To locate the ring of bristles in an axial direction on the core, the core may have a peripheral groove in which the rigid ring fits.
In a preferred example the core has two peripheral grooves axially spaced apart from each other and the rigid ring then fits in either one or the other of the grooves. This arrangement is desirable when the brushes are intended for use in a device in which the brushes are power driven because the central brush is then located at a slightly higher level than the brushes which surround it. It is desirable that the rings of bristles on the brushes of the device should all be at the same level as each other so that when the brushes are rotating the rings of bristles on the central brush and the rings of bristles on the surrounding brushes will mesh with each other as the brushes rotate as this provides excellent self-cleaning characteristics. The two peripheral grooves in the cores are then spaced apart from each other by the same distance as that by which the central brush is raised above the surrounding brushes. The rigid ring carrying the bristles of the central brush is then located in the lower groove in the core and the rigid rings holding the bristles of the surrounding brushes are located in the upper grooves of these brushes so that the rings of bristles are then all at the same level as each other.
An example of a brush, and of a device of the kind described incorporating a number of such brushes are illustrated in the accompanying drawings in which:
FIG. 1 is a perspective view of the device with a part broken away to show details of the arrangement of the brushes;
FIG. 2 is a side view of one of the brushes shown partly in section and showing also in chain-dotted outline the adjacent central brush to show the relationship of the positions of the two brushes; and,
FIG. 3 is a sectional plan of the brush shown in FIG. 2 as seen in the direction of the arrows on the line 3-3 in FIG. 2.
As shown in FIGS. 2 and 3, the brush comprises a tubular core I which is moulded out of rubber and has an open bottom end 2 and a top end closed by an integrally formed dome 3. A large number of fingers 4 are moulded integrally with the core I and project radially from it. Further fingers 5 project outwards and upwards from the domed end 3.
The core I has an internally thickened portion 6 and in this portion it is formed with upper and lower external peripheral grooves 7 and 8 respectively.
A ring of closely spaced bristles 9 have their inner ends clamped in a split metal ring 10 which is channel-shaped in cross-section. As is shown in FIG. 3, the split metal ring II] has a slit ll of such a peripheral extent that when the core 1, which is collapsable, is squeezed flat, it can be passed through the slit. In this way the rigid metal ring 10 and the ring of bristles 9 which it carries can be fitted in either one of the two peripheral grooves 7 or 8.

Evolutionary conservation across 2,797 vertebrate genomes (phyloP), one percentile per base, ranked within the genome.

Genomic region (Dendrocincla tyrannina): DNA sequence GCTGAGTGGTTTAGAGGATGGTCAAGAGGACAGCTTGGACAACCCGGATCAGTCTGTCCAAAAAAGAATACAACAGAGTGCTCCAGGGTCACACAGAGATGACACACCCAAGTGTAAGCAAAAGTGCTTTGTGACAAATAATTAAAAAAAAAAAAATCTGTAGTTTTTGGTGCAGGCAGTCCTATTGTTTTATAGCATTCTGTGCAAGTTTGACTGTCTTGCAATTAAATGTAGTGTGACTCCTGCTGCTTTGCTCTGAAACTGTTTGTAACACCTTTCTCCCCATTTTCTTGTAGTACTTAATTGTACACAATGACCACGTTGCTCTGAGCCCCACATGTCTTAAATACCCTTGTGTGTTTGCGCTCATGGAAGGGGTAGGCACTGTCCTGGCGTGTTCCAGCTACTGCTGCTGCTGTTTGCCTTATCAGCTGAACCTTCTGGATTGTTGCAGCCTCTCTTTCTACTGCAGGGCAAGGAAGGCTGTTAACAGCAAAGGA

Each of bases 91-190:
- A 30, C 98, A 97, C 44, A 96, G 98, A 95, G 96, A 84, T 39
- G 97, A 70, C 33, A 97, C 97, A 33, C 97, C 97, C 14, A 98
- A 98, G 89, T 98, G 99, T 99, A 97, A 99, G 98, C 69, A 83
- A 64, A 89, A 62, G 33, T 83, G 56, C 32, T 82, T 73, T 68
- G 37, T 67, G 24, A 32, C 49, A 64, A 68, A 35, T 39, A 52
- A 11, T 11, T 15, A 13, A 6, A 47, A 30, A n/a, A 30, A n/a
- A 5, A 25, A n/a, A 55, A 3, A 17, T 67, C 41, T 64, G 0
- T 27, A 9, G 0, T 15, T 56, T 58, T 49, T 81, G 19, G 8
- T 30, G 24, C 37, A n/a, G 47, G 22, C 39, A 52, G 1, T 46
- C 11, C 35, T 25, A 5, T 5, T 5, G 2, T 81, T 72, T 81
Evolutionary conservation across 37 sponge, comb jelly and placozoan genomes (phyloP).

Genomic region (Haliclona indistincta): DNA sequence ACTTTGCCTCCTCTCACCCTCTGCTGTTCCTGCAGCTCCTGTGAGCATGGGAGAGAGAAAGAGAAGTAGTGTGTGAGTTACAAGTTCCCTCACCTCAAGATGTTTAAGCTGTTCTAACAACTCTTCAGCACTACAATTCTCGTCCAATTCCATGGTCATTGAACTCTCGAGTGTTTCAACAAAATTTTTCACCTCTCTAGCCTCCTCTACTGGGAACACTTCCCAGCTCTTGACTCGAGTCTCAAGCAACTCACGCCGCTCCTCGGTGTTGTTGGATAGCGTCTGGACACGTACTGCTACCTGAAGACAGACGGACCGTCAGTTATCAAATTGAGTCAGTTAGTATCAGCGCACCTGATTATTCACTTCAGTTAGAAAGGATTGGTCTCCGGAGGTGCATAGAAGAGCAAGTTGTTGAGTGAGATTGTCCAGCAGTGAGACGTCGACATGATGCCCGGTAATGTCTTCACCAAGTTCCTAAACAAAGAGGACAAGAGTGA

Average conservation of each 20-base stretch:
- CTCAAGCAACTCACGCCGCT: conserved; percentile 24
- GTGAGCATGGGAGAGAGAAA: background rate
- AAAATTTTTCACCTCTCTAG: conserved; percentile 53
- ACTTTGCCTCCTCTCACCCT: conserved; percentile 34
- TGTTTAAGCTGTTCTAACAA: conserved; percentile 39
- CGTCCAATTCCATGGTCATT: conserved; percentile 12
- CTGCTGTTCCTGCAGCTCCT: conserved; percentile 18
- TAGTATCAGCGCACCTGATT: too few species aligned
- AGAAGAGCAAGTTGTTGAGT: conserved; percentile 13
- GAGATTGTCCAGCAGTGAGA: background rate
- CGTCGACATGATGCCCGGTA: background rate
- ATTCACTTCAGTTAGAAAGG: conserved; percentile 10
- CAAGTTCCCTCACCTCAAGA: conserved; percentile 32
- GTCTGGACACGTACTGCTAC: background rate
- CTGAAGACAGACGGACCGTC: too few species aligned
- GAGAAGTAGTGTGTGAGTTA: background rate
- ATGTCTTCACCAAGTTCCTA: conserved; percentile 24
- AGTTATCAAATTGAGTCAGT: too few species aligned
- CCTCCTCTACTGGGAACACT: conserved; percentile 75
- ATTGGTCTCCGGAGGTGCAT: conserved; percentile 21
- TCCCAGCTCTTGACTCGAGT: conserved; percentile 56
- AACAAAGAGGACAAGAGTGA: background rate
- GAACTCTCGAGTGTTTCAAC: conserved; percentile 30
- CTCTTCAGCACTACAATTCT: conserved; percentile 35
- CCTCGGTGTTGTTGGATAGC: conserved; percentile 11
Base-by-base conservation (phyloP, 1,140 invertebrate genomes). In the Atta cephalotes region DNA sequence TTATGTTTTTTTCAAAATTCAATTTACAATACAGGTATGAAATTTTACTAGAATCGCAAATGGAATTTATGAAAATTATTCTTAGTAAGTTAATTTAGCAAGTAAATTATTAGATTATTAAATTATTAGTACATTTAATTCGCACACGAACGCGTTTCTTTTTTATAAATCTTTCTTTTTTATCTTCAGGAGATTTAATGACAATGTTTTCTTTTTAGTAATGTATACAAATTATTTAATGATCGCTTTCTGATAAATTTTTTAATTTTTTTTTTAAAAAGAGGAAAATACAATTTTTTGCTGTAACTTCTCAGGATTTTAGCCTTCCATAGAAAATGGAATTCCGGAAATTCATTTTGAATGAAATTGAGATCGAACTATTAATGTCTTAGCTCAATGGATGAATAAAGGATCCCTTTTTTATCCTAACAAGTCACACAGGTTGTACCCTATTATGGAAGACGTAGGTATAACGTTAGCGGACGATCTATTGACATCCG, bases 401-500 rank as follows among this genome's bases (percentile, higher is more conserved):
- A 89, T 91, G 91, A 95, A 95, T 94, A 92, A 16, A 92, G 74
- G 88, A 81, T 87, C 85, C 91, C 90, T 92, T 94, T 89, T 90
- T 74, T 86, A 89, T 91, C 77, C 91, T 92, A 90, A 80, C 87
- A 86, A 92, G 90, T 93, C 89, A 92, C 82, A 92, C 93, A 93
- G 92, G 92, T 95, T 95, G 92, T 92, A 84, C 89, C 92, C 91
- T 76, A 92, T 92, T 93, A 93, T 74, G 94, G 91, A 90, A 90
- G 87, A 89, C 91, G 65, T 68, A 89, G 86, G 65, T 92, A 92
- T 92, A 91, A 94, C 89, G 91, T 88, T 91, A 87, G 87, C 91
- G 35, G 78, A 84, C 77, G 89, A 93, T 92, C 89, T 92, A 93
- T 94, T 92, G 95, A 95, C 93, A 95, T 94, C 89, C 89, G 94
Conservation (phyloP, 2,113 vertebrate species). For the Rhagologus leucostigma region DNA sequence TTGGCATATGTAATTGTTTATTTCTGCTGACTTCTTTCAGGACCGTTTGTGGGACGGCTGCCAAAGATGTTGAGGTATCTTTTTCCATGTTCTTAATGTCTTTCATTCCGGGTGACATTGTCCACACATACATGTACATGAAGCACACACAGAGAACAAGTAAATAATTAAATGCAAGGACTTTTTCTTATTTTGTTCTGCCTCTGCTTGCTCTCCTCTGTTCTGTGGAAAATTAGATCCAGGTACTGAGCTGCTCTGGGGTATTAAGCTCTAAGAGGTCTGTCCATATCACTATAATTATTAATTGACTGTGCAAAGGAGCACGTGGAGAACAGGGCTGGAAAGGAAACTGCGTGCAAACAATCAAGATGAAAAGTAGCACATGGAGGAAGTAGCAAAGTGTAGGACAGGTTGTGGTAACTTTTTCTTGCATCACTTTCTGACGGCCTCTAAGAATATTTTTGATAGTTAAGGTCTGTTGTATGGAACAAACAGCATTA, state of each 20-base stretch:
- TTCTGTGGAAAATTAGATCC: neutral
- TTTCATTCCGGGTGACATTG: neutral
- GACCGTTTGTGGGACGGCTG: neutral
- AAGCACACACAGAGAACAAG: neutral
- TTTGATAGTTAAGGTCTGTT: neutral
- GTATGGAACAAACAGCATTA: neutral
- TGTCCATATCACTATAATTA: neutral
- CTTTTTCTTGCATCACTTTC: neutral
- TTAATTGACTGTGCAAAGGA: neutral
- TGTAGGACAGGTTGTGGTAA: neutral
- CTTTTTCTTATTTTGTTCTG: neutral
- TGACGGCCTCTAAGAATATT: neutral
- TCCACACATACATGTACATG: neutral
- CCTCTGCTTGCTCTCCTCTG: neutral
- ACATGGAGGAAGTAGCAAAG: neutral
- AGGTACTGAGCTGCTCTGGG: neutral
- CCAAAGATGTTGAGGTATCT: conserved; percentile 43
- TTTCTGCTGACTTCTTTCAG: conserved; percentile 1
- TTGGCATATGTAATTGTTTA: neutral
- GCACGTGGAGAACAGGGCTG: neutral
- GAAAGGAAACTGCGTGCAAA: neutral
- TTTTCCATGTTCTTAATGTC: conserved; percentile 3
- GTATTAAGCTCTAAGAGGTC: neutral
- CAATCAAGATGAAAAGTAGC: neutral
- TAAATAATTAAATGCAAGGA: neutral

The cleaning device as a whole which is shown in FIG. 1 and which, except for the nature of its brushes is of a quite well known kind, comprises an open-topped container 11 of transparent plastics material with a rigid rim 12 extending around its top opening 13. The container 11 is clamped in a liquid tight manner to a top plate 14 of a casing 15 which contains an electric motor which drives, through gearing within the casing 15, five vertical shafts 16 which project upwards through the plate 14. None of these parts of the device are illustrated in detail since they are all quite well known. The casing also has unions for coupling to hot and cold water supplies and to a drain.
The five shafts 16 are arranged symmetrically with one shaft at the center of the container 11 and the four further shafis arranged at the corners of a square and grouped around the central shaft. Each of the shafts carries a brush and all the brushes being as illustrated in FIG. 2 and 3 of the drawings.
The hot and cold water supply couplings are connected through flow control and shut-off valves one to each of a pair of outlet pipes 17. The outlet pipes 17 extend from the valves within the casing I5 upwards to just above the top of the container II. The upper ends of the pipes 17 are bent over as shown so that their open ends are directed downwards into the container 11 through its top opening 13. An open-topped overflow pipe 18 leads downwards from the container 11 through the plate I4 to the drain coupling. The electric motor which rotates the brushes, and the valves are controlled by a knob I9 which when turned full counterclockwise is in an "oEF position in which the motor is stopped and both valves are closed. As the knob is turned clockwise from its off" position the motor is at once switched on and progressive movement starts and increases a How of cold water, then a mixed flow of hot and cold water and finally shuts off the cold water supply and increases the flow of hot water alone.
Each one of the upright shafts 16 carries a brush constructed as shown in detail in FIGS. 2 and 3. The core 1 of each of the brushes is a push fit on its shah l6 and the shaft 16 extends upwards to the bottom end of the portion 6 within the core.